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Indoor vertical farms (IVF) have expanded rapidly in recent years as an approach to secure resilient food provisioning in urban areas. Sustainability is often promoted by IVFs, focusing primarily on farm-level metrics and information about work with packaging. However, there are few assessments of the implications IVFs have throughout their life cycle due in part to the novelty of the industry. This chapter aims to provide information and guidance on conducting an environmental sustainability assessment of an IVF employing life cycle assessment (LCA) methodology. Throughout the chapter, the different phases of an LCA are outlined, and guidance is provided for practitioners in order to aid their work, assumptions, and methodological choices. Furthermore, important processes and insights from previous research are provided to promote a more sustainable IVF industry.
... Many authors promote these systems as a sustainable solution for urban areas (Despommier, 2009;Benke and Tomkins, 2017;Van Delden et al., 2021). However, evaluations of their benefits remain limited in the literature, with few studies assessing the sustainability of the systems (Romeo et al., 2018;Sanjuan-Delmás et al., 2018;Gentry, 2019;. Furthermore, despite some studies addressing the potential benefits of including these systems in urban environments (Eigenbrod and Gruda, 2015;Kozai and Niu, 2016;Eaves and Eaves, 2018), the literature remains limited. ...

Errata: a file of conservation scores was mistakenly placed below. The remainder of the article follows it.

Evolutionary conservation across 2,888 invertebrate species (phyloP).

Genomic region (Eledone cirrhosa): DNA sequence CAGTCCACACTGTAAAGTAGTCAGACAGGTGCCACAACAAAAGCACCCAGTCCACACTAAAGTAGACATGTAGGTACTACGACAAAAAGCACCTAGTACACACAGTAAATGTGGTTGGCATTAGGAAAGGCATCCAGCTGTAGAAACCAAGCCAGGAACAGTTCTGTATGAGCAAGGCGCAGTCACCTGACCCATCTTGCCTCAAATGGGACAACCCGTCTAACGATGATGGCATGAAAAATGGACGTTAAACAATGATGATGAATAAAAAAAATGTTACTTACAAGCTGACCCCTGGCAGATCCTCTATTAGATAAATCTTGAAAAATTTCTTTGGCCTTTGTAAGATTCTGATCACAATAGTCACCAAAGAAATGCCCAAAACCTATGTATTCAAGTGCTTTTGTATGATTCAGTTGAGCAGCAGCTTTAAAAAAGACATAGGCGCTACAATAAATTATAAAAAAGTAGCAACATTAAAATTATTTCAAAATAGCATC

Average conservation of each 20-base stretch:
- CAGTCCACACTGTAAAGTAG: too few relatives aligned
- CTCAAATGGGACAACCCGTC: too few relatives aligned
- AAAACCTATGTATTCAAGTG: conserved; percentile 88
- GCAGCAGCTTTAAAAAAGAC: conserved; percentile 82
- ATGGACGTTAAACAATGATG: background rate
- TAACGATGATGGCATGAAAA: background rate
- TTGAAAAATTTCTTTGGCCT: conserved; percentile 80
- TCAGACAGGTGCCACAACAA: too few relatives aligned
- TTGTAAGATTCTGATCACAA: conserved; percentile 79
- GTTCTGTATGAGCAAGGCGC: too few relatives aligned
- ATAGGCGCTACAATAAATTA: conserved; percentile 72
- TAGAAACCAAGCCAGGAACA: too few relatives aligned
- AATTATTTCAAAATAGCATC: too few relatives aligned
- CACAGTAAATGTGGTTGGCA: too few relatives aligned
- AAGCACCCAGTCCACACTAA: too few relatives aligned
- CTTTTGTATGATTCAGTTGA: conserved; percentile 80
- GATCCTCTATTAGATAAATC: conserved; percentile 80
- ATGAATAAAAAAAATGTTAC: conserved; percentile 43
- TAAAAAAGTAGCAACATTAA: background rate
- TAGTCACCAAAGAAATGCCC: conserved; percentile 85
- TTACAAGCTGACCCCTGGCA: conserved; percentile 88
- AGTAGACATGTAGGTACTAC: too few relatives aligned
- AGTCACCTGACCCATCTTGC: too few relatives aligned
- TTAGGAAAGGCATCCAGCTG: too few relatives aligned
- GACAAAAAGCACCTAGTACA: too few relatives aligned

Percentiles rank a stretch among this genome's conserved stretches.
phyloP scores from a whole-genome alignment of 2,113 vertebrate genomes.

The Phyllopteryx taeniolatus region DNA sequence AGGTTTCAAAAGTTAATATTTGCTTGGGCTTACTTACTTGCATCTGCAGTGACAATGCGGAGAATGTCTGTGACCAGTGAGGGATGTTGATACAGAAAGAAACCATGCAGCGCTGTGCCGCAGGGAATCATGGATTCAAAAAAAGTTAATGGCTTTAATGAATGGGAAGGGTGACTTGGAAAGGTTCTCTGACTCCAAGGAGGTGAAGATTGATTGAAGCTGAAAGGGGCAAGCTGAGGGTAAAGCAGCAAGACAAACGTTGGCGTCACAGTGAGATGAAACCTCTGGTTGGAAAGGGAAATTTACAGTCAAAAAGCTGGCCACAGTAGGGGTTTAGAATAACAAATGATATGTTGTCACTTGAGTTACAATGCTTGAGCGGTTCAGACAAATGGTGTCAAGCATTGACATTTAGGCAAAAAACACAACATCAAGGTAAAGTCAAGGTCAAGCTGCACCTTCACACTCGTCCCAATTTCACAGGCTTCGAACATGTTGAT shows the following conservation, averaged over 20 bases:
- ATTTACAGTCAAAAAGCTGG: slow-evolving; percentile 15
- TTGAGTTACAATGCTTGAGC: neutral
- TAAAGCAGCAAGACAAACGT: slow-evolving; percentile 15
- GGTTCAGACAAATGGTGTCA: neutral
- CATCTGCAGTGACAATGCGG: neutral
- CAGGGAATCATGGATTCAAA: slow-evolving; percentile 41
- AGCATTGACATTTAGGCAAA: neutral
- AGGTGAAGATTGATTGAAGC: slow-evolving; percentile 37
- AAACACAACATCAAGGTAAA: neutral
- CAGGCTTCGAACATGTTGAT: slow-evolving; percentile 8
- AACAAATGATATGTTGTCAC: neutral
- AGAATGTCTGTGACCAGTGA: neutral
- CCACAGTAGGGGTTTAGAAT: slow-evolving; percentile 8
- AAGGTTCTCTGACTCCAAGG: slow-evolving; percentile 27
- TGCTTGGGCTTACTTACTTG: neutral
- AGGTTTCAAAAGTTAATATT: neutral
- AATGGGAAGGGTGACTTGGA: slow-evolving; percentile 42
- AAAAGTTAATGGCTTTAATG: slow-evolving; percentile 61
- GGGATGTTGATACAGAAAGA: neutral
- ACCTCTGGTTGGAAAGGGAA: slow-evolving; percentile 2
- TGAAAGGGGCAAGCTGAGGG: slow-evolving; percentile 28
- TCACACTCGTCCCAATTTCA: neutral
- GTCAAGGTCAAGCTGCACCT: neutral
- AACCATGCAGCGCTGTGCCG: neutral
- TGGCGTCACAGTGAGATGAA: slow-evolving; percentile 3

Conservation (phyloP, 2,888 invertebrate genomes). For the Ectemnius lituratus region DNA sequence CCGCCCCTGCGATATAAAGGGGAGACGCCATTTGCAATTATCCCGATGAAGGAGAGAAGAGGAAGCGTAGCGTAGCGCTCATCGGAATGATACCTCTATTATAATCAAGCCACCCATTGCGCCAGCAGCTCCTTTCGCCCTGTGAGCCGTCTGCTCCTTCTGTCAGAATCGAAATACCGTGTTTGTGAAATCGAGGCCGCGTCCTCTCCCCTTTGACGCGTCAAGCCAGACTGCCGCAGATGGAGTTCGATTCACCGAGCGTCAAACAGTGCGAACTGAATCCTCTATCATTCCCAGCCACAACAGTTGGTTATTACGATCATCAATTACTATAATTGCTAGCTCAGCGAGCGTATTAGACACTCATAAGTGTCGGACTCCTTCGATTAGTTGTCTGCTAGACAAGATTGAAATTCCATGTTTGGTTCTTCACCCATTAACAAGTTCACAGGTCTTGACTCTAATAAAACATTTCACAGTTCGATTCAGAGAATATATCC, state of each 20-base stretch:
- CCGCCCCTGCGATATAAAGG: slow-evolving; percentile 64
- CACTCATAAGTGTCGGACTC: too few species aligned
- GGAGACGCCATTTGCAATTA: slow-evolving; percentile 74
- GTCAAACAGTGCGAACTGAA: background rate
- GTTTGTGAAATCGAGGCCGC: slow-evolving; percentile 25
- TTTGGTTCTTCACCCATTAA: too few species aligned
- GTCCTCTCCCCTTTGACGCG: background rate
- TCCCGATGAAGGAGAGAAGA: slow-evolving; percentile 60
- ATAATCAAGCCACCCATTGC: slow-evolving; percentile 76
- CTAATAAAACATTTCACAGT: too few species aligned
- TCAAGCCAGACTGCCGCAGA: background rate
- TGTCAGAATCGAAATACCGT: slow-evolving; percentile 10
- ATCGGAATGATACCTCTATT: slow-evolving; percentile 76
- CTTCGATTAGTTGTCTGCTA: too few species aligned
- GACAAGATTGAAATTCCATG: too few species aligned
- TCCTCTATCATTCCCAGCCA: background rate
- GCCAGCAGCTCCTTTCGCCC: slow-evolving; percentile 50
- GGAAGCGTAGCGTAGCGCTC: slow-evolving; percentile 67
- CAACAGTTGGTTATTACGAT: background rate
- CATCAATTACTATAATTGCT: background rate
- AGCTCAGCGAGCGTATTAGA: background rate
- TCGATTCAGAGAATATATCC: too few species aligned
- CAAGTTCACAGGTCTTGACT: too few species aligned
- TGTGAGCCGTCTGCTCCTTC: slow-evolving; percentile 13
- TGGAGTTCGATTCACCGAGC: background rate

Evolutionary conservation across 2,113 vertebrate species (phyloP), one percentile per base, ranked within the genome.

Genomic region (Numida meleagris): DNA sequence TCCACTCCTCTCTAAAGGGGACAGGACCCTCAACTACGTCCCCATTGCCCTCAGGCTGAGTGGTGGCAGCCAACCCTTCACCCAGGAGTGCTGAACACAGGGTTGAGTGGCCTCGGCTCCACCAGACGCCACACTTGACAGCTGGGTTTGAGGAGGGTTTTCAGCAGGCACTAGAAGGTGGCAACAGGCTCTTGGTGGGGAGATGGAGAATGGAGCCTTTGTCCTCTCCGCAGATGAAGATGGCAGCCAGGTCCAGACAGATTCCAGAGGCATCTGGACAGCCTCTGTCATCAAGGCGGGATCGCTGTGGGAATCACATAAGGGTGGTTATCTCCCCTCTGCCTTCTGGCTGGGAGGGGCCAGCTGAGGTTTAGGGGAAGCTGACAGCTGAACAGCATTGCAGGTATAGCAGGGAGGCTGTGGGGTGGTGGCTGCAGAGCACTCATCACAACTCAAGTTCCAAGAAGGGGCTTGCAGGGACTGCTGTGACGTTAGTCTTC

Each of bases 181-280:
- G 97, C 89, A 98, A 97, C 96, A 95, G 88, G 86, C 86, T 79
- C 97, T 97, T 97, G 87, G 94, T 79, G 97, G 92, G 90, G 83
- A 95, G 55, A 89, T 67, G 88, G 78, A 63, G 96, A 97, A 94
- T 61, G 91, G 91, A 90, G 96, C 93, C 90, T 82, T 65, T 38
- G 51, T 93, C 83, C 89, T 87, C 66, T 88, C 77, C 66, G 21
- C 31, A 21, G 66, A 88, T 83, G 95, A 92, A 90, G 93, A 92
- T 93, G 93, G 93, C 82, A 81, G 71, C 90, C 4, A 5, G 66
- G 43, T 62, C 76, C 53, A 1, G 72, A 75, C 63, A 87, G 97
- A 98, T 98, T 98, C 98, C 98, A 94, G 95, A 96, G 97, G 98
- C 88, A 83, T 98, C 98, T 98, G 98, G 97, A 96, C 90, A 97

... This stems largely from electricity demand from LED lighting and the HVAC system. These results concur with a number of previous studies, suggesting that energy consumption for artificially maintained climatic and light regimes contribute significantly to the environmental impacts of such systems; see, e.g., Chance et al. (2018), Romeo et al. (2018), and . This was also apparent in the sensitivity analysis, where the choice of electricity heavily influenced the results. ...